16 Peggy Miller et aI., "Narrative Practices and the Social Construction of Self in Childhood." A1Mrican Ethnologist, 17:292-311, 1990. 17 Roben leVine, "Enculturation: A Biosociai Perspective on the Development of Self." In D. Cicchetti and M. Beeghly, cds., 77a~ &/f in Transition: Infancy to Childhood. University of Chicago Pre ,1990; Carol Worthman, "Bio-Cultural Interactions in Human Development." [n M . E. Perei and L. A. Fairbanks ed ., Juv~nil~ Primat~s: Lif~ History, Dev~lop~nI and B~havior, Oxford University Pre (in pre ).

II Margaret Lock , "flawed Jewels and National Dis/Order: Narrative on Adolescent Di sent in Japan." ~ Journal of Psychohistory, 18: S07-S30, 1991. Carol Worthman, "Adolescents and the Embodiment of Culture. " Presented to the Society for Psychological Anthropology Meeting, Chicago, October 1991. 19 Jacqueline Goodnow and Andrew Collin , Dev~lop~nI According


Seminar Series In addition to its larger thematic program and their specific research projects, the committee will conduct a series of seminars on topic , both sub tantive and methodological, that pan programs and project and that give opportunities for cro -fertilization and data-sharing acro s all parts of the enterpri e. Two such eminars are being organized for the coming year. • Seminar I, Pluralism and Standards of Competence and Well-Being. Since the efforts of the committee are aimed, in part, at as isting in the development of a new, Ie parochial and culturebound cience of health and human development, the is ue of diversity and its interpretation need to be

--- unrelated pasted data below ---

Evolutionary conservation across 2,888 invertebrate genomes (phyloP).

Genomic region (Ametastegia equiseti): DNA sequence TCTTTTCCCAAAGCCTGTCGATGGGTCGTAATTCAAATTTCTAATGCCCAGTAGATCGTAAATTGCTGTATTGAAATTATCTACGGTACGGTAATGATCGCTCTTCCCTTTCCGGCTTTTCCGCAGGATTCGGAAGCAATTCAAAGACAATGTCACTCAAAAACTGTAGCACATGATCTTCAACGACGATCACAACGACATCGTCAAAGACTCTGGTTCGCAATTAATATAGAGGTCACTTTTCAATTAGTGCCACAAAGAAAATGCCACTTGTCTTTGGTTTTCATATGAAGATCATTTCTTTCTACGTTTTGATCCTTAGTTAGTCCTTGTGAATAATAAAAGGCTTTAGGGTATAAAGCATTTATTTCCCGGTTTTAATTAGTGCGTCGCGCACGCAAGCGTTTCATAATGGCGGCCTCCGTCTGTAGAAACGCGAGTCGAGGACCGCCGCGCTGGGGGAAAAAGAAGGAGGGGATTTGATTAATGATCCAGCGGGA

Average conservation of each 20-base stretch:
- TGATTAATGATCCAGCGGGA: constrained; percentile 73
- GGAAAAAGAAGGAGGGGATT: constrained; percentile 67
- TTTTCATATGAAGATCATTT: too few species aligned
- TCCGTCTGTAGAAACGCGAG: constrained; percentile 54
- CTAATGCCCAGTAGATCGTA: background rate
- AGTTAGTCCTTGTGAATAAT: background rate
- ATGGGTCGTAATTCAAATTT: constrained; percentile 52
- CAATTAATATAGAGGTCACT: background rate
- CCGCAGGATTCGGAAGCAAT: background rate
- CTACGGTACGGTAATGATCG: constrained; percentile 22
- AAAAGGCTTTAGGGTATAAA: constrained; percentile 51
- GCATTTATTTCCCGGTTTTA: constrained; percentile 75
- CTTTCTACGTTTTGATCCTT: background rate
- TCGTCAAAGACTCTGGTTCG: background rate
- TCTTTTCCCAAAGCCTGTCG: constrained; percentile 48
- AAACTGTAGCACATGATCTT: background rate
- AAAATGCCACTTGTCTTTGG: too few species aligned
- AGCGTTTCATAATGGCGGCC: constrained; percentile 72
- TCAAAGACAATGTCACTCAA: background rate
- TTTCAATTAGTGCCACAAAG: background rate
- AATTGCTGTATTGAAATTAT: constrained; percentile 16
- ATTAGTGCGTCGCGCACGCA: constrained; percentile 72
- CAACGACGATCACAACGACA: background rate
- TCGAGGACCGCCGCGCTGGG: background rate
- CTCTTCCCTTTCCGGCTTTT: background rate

Par~nlS: 77a~ Natur~, Sourc~$,

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Lawrence Erlbaum Associate, 1990. VOLUME




addressed directly. It is, in fact, the "plurali tic" premi e of the committee that there may be no ingle tandard population for re earch, which can then be treated a the normative tandard for evaluating the competence and well-being of all human group . Thi i e pecially important given the emerging multicultural topography of contemporary American ociety, where there i no longer a clear moral con en u about uch que tions as whether children hould leep in the same beds with parent , and how physical puni hment hould be u ed in character development; about the characteristic of a "normal" family life; about the naming of omatic events (including illne ) or the role of ordeal , hard hip ,and uffering in the promotion of personal growth. Diversity in normative beliefs and practice relevant to health behavior and human development outcome i thu at the heart of the committee' intellectual agenda.20 In order to further thi agenda the eminar-involving anthropologi ts, p ychologists, and philo opher , among others-will initially conceptually crutinize various model of diversity. It will then undertake an analy is in which health and human development practice judged deficient or immoral in the subculture of re earchers are reexamined with an eye to the po sible valued end they promote in the context of other cultures or ubculture . The overall aim is to document and explain multiple states of human fIouri hing and personal well-being in context. • Seminar 2, Narratives and Numbers and the Social Construction of Science. In the ocial ciences erious discu sion of the relationship of qualitative and quantitative re earch has, of course, persistently recurred. The question of which approach is the more appropriate to understanding human behavior and experience and ocial life frequently take the form of an antithe is: narratives or numbers. But the need for considering both forms of evidence, in productive combination, is now being recognized in a variety of di ciplines, from behavioral medicine, p ychiatric epidemiology and public health, through cognitive and developmental psychology, to hi tory, anthropology, sociology, and political science. The most 1O The broad i ue of how to reconcile the presence. and tudy. of human variety with our (pre ume(7) common humanity i clearly central to thi seminar. Here it i worth noting that. for the committee. the tudy of variety in psychological functioning doe not imply or entail a denial of pos ible universa1s. "Universali m without uniformity" might be the most meaningful way to frame the committee's point of view.